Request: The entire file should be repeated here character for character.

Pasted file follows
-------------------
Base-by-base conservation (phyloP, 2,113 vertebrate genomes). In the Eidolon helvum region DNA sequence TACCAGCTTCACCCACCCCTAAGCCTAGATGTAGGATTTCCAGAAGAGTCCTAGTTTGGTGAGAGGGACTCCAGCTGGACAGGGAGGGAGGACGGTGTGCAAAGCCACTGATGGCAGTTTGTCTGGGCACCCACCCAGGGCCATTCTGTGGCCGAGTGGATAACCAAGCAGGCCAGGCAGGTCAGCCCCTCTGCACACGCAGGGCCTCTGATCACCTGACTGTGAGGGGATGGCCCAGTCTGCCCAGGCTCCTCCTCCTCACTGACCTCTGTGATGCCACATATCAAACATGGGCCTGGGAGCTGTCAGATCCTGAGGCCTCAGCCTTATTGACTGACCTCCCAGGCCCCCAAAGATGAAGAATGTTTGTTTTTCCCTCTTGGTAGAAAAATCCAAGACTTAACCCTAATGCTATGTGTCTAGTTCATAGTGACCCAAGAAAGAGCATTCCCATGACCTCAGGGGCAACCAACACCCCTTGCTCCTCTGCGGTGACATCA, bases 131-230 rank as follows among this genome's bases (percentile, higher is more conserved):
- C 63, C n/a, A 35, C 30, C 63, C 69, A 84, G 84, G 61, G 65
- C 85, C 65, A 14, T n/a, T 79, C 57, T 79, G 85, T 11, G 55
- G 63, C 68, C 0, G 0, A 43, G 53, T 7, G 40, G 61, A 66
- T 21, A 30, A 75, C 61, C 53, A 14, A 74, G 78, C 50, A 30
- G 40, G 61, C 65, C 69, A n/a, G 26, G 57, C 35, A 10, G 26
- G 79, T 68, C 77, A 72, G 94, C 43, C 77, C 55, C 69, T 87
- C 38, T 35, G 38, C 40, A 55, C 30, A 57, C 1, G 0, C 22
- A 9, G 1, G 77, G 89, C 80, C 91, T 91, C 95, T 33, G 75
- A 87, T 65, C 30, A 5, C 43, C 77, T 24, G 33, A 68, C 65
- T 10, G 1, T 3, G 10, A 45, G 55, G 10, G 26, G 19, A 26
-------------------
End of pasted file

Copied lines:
Base-by-base conservation (phyloP, 2,113 vertebrate genomes). In the Eidolon helvum region DNA sequence TACCAGCTTCACCCACCCCTAAGCCTAGATGTAGGATTTCCAGAAGAGTCCTAGTTTGGTGAGAGGGACTCCAGCTGGACAGGGAGGGAGGACGGTGTGCAAAGCCACTGATGGCAGTTTGTCTGGGCACCCACCCAGGGCCATTCTGTGGCCGAGTGGATAACCAAGCAGGCCAGGCAGGTCAGCCCCTCTGCACACGCAGGGCCTCTGATCACCTGACTGTGAGGGGATGGCCCAGTCTGCCCAGGCTCCTCCTCCTCACTGACCTCTGTGATGCCACATATCAAACATGGGCCTGGGAGCTGTCAGATCCTGAGGCCTCAGCCTTATTGACTGACCTCCCAGGCCCCCAAAGATGAAGAATGTTTGTTTTTCCCTCTTGGTAGAAAAATCCAAGACTTAACCCTAATGCTATGTGTCTAGTTCATAGTGACCCAAGAAAGAGCATTCCCATGACCTCAGGGGCAACCAACACCCCTTGCTCCTCTGCGGTGACATCA, bases 131-230 rank as follows among this genome's bases (percentile, higher is more conserved):
- C 63, C n/a, A 35, C 30, C 63, C 69, A 84, G 84, G 61, G 65
- C 85, C 65, A 14, T n/a, T 79, C 57, T 79, G 85, T 11, G 55
- G 63, C 68, C 0, G 0, A 43, G 53, T 7, G 40, G 61, A 66
- T 21, A 30, A 75, C 61, C 53, A 14, A 74, G 78, C 50, A 30
- G 40, G 61, C 65, C 69, A n/a, G 26, G 57, C 35, A 10, G 26
- G 79, T 68, C 77, A 72, G 94, C 43, C 77, C 55, C 69, T 87
- C 38, T 35, G 38, C 40, A 55, C 30, A 57, C 1, G 0, C 22
- A 9, G 1, G 77, G 89, C 80, C 91, T 91, C 95, T 33, G 75
- A 87, T 65, C 30, A 5, C 43, C 77, T 24, G 33, A 68, C 65
- T 10, G 1, T 3, G 10, A 45, G 55, G 10, G 26, G 19, A 26